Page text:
Prominent defense attorney and Reform Democratic New York State Assemblyman Mark Lane, whose book Rush to Judgement (1966) was the first and best-selling critique of the Warren Commission white wash of the JFK assassination conspiracy, believed that Lee Harvey Oswald deserved to be represented by council, even after his death, in the Warren Commission hearings.
So he sent a brief to Earl Warren, which was also published in the UK Guardian on December 19, 1963. Following is a summation of Mark Lane’s defense brief, which indicates just a few of the myriad deficiencies, distortions and outright falsifications in the evidence presented to the President’s Commission on the Assassination of President Kennedy. The full brief is available here.
Long before Oswald was shot to death in the basement of the Dallas courthouse, the Dallas officials had concluded that Oswald was “without any doubt the killer”. The day after the assassination, the press was informed of “absolute confirmation as to Oswald’s guilt”. Immediately after Oswald was slain, the Dallas district attorney, Henry Wade, announced that the “Oswald case was closed”. Wade presented 15 assertions proving the case.
- A number of witnesses saw Oswald at the window of the sixth floor of the Texas School Book Depository.
- Oswald’s palm print appeared on the rifle.
- Oswald’s palm print appeared on a cardboard box found at the window.
- Paraffin tests on both hands showed that Oswald had fired a gun recently.
- The rifle, an Italian carbine, had been purchased by Oswald, through the mail, under an assumed name.
- Oswald had in his possession an identification card with the name Hidell.
- Oswald was seen in the building by a police officer just after the President had been shot.
- Oswald’s wife said that his rifle was missing Friday morning.
- Oswald had a package under his arm Friday.
- Oswald, while taking a bus from the scene, laughed loudly as he told a woman passenger that the President had been shot.
- A taxi driver, Darryl Click, took Oswald home, where he changed his clothes.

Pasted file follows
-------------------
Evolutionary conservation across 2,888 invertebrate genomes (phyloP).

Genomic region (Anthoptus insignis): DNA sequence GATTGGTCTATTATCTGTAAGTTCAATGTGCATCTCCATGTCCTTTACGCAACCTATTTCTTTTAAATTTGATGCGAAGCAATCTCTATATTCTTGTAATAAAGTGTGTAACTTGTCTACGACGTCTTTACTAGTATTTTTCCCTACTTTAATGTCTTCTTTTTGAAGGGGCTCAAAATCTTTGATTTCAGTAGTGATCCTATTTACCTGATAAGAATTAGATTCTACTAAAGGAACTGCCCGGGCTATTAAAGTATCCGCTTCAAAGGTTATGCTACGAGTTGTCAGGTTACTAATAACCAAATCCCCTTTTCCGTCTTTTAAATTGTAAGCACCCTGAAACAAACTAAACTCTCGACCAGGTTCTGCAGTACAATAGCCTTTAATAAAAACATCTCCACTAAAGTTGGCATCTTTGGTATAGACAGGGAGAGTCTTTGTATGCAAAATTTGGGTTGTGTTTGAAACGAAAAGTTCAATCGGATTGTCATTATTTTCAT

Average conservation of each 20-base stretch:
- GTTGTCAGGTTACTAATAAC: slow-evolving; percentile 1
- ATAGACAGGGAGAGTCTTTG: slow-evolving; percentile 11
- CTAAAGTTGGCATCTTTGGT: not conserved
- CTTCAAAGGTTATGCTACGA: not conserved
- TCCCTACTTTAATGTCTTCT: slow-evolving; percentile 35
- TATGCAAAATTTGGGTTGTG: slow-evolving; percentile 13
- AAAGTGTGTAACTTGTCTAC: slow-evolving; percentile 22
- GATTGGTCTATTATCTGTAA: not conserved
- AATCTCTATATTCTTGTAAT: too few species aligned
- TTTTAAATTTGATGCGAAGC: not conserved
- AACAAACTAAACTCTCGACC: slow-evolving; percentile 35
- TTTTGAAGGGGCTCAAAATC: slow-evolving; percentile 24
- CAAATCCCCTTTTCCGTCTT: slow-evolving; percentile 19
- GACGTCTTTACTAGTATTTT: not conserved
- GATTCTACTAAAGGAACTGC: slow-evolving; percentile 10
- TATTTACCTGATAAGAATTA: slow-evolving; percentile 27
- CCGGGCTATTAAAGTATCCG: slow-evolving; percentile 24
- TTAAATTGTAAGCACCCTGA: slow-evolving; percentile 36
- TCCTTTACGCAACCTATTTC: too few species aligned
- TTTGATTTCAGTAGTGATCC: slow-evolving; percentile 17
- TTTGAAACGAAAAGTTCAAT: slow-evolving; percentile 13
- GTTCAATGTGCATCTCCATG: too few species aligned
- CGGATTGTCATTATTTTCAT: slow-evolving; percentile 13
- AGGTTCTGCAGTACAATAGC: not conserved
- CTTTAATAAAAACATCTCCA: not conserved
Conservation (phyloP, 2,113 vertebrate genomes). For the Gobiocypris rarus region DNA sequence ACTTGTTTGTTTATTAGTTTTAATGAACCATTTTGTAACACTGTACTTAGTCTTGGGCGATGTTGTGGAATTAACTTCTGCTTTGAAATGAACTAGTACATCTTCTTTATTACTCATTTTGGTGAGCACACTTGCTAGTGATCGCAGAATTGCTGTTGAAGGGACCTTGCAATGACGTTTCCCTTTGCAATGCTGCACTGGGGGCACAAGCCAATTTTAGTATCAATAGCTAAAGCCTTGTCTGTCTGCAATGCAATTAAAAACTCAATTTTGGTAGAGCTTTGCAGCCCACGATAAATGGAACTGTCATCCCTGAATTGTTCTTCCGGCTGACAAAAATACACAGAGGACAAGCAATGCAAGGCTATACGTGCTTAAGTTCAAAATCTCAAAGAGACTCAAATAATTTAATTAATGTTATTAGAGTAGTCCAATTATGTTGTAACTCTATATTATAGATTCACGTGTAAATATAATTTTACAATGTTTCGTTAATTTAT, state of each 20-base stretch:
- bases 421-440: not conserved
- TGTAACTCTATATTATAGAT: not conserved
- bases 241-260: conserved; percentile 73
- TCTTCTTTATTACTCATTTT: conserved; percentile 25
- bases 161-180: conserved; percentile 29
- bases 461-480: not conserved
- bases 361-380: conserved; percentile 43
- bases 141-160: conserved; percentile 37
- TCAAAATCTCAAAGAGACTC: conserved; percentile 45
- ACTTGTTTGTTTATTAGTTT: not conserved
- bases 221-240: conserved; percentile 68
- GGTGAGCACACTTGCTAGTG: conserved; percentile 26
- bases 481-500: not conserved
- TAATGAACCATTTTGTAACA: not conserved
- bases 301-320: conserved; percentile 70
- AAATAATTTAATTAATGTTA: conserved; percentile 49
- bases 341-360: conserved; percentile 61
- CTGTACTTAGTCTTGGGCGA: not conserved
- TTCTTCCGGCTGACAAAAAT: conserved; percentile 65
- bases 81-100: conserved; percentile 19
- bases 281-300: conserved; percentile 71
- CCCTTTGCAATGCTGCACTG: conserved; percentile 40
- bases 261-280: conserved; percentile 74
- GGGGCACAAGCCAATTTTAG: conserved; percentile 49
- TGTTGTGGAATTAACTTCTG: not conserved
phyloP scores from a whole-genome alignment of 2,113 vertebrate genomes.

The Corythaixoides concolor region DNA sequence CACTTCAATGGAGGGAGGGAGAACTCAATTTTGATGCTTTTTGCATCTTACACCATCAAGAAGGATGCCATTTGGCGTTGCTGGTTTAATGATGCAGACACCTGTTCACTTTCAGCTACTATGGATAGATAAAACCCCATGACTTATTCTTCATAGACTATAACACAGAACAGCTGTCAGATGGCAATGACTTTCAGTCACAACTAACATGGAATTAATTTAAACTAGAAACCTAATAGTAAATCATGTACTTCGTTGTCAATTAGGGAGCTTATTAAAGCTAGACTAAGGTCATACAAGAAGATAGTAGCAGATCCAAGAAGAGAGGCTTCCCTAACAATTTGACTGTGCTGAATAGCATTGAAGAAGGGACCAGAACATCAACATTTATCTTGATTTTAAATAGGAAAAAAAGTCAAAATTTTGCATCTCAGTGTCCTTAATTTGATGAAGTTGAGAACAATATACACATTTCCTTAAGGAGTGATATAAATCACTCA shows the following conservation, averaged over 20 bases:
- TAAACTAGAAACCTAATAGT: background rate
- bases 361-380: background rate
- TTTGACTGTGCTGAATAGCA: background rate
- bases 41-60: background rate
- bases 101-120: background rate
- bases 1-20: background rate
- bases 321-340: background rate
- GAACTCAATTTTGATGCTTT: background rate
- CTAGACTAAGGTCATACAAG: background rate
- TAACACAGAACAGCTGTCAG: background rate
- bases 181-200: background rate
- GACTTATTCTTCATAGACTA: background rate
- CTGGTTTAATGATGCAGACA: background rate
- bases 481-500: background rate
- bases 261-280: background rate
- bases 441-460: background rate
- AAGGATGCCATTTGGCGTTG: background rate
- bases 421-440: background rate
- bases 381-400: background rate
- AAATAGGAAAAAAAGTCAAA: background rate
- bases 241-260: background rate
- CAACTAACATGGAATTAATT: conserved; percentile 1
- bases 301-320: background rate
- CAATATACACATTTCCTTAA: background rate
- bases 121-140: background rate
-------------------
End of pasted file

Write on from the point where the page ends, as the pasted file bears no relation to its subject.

- Oswald shot and killed a police officer.
- A witness saw Oswald enter the Texas theater.
- Oswald drew a pistol and attempted to kill the arresting officer.
- A map was found in Oswald’s possession showing the scene of the assassination and the bullet’s proposed trajectory.
Point 1: A number of witnesses saw Oswald in the window of the 6th floor of the Texas School Book Depository (TSBD). Subsequently, the “number of witnesses” dwindled to one but he was not able to recognize Oswald.
Point 2: Oswald’s palm print appeared on the rifle. But the FBI later stated that “no palm prints were found on the rifle”.
Point 3: Oswald’s palm print appears on the cardboard box found at the window, because he ate greasy fried chicken for lunch. But no fingerprints were found, nor any prints on any fixed objects at the TSBD, such as the windowsill.
Point 4: Paraffin gunpowder residue tests showed that Oswald had recently fired a gun. His face was clean, however, indicating he did not fire a rifle.
Point 5: The rifle, a low-quality Italian carbine, was purchased by Oswald under an assumed name. DA Wade announced that the murder weapon was a German Mauser, and a sworn police affidavit named it as such. The next day, the FBI said that Oswald had purchased a Mannlicher-Carrcano and then the murder weapon became that model.
Point 6: Oswald was in possession of false identification. This was announced only after the FBI said that Oswald had bought a Mannlicher-Carrcano under an assumed name.
Point 7: Oswald was seen in the TSBD by a policeman right after the shooting, calmly sipping a drink in the 2nd floor cafeteria. Oswald’s description was radioed out as a suspect because he was the “only employee missing”. But many employees were “missing” because of the motorcade, making it impossible to do a survey, given that the police later secured the building, preventing employees from re-entering.
Point 8: Oswald’s wife, Marina, said the rifle was missing, but earlier had said that she knew of no rifle or gun.
Point 9: Oswald allegedly had a package under his arm on Nov 22 that he described as window curtains, but prosecutor Wade did not indicate what evidence regarding the package led him to the conclusion that it contained the murder weapon, and Oswald said he brought only his lunch to work that day.
Point 10: Oswald, while taking a bus from the scene, allegedly laughed loudly as he told a woman passenger that the President had been shot. But this begs the question of why Oswald, fleeing the scene of a murder, would joke publicly about it. Such behavior is hardly consistent with 48 hours of consistent denial of guilt when in custody of the Dallas authorities. In off-the-record briefing sessions for the press, the FBI conceded that it was untrue.
Point 11: A taxi driver Darryl Click, allegedly took Oswald home, where he changed his clothes. When Click denied this, it became driver William Whaley, but “not to Oswald’s home, just in that direction”. And Whaley’s log shows that Oswald entered the taxi at exactly 12:30 PM, while the shots that killed Kennedy were fired at 12:31 PM.
Point 12: Oswald shot three times and killed officer Tippit as he stepped out of his car, but the Dallas authorities first said Tippit was shot in a movie theater. Later, it was reported that he was shot on one street and, still later, on another street. Finally Prosecutor Wade admitted about the location “I don’t have it exact”.